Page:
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Pambazuka News Pambazuka News is produced by a pan-African community of some 2,600 citizens and organisations - academics, policy makers, social activists, women's organisations, civil society organisations, writers, artists, poets, bloggers, and commentators who together produce insightful, sharp and thoughtful analyses and make it one of the largest and most innovative and influential web forums for social justice in Africa.

Latest titles from Pambazuka Press

African Sexualities

Earth Grab A Reader
Sylvia Tamale
A groundbreaking book, accessible but scholarly, by African activists. It uses research, life stories and artistic expression to examine dominant and deviant sexualities, and investigate the intersections between sex, power, masculinities and femininities
Buy now

Global NATO and the Catastrophic Failure in Libya

From Citizen to Refugee Horace Campbell
In this elegantly written and incisive account, scholar Horace Campbell investigates the political and economic crises of the early twenty-first century through the prism of NATO's intervention in Libya.
Buy now

Queer African Reader

Demystifying Aid Edited by Sokari Ekine, Hakima Abbas
A diverse collection of writing from across the continent exploring African LGBTI liberation: identity, tactics for activism, international solidarity, homophobia and global politics, religion and culture, and intersections with social justice movements. A richness of voices, a multiplicity of discourses, a quiverful of arguments. African queers writing for each other, theorising ourselves, making our ...more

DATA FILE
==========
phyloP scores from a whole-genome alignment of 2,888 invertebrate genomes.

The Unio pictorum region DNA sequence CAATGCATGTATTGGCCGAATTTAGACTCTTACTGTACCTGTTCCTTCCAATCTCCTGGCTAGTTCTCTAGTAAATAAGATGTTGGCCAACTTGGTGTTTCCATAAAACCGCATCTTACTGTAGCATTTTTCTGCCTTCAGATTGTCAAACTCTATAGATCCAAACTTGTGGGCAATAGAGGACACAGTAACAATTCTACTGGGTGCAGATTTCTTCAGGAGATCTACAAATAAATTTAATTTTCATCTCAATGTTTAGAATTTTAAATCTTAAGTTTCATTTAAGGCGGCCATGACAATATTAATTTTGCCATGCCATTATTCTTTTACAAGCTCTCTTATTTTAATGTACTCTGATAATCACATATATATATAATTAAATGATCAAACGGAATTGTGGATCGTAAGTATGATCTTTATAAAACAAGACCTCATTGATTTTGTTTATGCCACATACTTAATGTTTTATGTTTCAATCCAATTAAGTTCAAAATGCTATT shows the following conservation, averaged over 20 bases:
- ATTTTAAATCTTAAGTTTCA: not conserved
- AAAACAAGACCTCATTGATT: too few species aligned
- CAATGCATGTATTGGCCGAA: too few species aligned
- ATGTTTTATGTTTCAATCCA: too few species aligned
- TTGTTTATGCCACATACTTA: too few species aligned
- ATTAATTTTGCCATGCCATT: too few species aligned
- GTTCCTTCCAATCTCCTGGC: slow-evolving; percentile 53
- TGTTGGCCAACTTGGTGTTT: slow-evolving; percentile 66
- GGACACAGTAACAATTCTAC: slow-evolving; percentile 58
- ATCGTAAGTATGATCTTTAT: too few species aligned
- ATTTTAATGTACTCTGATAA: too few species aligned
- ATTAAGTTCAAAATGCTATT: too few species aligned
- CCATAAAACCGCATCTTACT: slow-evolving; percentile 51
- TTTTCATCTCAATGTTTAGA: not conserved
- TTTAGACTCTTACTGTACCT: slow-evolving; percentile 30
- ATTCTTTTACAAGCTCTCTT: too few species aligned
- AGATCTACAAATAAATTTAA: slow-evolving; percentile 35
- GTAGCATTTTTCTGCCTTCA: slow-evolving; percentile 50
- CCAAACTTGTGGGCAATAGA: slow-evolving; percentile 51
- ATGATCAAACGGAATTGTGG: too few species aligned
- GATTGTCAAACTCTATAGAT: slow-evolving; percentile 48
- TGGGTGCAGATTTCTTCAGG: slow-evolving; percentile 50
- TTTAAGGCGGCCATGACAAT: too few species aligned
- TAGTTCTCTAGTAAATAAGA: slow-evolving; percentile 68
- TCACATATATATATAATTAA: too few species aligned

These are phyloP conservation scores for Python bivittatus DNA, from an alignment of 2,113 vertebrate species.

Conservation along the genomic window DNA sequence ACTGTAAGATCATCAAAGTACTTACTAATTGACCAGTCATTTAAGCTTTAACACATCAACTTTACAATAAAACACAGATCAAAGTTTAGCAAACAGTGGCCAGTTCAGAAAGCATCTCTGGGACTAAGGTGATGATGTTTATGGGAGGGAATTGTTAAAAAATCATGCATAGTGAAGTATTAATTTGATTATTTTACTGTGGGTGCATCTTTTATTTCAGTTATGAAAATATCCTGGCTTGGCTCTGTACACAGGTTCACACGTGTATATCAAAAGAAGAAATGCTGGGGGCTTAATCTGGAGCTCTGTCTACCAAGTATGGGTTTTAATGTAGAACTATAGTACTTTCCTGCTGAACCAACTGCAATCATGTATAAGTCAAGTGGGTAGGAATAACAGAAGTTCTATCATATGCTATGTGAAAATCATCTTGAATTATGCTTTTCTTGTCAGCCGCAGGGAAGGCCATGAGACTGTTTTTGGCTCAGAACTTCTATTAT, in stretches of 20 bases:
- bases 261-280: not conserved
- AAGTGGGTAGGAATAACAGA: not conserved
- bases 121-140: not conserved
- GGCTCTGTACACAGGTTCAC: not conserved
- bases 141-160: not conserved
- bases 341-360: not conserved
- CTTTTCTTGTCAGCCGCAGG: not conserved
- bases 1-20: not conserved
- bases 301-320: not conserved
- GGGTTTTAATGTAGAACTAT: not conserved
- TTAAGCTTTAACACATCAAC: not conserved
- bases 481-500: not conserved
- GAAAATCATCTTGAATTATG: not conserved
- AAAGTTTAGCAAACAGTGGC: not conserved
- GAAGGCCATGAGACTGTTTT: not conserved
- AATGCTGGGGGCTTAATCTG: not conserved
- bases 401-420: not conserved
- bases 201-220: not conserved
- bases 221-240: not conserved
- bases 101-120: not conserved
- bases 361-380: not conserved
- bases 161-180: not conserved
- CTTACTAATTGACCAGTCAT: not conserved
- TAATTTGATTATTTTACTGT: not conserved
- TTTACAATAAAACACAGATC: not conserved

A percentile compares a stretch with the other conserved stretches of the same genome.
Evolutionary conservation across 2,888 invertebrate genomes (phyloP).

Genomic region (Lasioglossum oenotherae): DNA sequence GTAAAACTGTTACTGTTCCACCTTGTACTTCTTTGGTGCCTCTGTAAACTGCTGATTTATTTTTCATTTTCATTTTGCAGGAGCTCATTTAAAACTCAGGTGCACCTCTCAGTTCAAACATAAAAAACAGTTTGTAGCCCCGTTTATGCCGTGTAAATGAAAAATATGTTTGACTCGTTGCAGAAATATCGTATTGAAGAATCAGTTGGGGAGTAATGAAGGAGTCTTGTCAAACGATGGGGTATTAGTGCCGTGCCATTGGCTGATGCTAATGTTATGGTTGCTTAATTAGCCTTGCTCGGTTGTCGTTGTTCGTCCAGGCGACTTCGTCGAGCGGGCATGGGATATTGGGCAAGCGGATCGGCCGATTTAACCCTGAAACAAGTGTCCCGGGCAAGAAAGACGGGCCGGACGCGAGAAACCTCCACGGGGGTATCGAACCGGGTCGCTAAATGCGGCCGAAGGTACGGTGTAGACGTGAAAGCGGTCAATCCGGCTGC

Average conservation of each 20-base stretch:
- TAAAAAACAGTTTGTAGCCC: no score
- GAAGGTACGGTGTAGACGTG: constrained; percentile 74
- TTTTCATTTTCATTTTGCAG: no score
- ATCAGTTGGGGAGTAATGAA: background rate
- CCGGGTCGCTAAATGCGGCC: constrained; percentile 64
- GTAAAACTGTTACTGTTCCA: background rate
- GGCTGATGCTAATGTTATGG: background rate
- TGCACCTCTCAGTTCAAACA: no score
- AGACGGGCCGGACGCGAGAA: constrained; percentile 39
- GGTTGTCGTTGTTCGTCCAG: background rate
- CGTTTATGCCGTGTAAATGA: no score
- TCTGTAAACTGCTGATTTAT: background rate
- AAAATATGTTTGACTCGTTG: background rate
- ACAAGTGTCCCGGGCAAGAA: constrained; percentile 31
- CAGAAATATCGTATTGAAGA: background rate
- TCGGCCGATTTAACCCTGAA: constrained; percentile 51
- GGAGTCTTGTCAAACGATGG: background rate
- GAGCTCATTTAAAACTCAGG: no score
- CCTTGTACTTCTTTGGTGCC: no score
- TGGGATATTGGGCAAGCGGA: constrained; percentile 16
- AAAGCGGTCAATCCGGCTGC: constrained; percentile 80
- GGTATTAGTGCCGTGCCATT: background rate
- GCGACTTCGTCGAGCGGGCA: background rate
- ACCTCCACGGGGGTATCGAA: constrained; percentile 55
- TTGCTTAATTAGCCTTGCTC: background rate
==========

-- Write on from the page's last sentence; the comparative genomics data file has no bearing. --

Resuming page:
Buy now

China and Angola

African Awakening A Marriage of Convenience?
Edited by Marcus Power, Ana Alves
This book focuses on the increased co-operation between Angola and China and shows that although relations with China might have bolstered regime stability and boosted the international standing of the Angolan government, China is not regarded as a long term strategic partner.
Buy now

How Europe Underdeveloped Africa

To Cook a ContinentWalter Rodney
Rodney shows how the imperial countries of Europe, and subsequently the US, bear major responsibility for impoverishing Africa. They have been joined in this exploitation by agents or unwitting accomplices both in the North and in Africa.
Buy now

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    This site has been established by Fahamu to provide regular feedback to African civil society organisations on what is happening with the African Union.

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    Books & arts

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    South Africa’s unfinished business of apartheid